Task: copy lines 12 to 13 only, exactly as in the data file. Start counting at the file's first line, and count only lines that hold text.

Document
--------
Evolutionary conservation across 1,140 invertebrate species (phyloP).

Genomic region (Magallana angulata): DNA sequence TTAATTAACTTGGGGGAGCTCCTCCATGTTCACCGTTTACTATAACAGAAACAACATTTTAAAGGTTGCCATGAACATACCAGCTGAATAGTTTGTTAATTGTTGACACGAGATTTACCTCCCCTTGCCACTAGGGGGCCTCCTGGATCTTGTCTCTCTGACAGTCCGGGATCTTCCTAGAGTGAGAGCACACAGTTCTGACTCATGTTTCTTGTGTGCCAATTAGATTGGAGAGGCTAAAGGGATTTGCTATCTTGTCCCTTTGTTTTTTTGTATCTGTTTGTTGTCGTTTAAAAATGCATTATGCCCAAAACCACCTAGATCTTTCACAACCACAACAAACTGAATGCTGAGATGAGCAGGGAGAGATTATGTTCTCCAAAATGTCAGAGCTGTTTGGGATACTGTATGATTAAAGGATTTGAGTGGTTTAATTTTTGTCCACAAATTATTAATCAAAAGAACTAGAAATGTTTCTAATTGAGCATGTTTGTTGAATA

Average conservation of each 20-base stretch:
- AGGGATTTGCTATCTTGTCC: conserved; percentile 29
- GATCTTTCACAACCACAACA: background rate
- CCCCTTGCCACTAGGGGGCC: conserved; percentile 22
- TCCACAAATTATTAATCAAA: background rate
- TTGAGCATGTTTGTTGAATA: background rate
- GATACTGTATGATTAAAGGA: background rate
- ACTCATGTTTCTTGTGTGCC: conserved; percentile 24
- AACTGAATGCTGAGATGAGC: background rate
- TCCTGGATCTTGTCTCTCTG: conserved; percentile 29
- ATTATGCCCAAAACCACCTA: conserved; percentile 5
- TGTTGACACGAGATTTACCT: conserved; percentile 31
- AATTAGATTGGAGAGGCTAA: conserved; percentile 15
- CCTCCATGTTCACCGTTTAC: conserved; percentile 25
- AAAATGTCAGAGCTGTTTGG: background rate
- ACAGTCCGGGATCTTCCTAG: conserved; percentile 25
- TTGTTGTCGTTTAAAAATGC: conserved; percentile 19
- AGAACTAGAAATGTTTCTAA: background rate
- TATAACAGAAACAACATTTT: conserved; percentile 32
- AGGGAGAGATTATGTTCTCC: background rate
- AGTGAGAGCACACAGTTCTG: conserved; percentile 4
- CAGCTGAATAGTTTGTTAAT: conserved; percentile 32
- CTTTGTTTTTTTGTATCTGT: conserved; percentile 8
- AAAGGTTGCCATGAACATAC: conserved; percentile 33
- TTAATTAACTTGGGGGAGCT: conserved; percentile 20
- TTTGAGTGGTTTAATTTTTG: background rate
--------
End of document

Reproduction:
- TCCTGGATCTTGTCTCTCTG: conserved; percentile 29
- ATTATGCCCAAAACCACCTA: conserved; percentile 5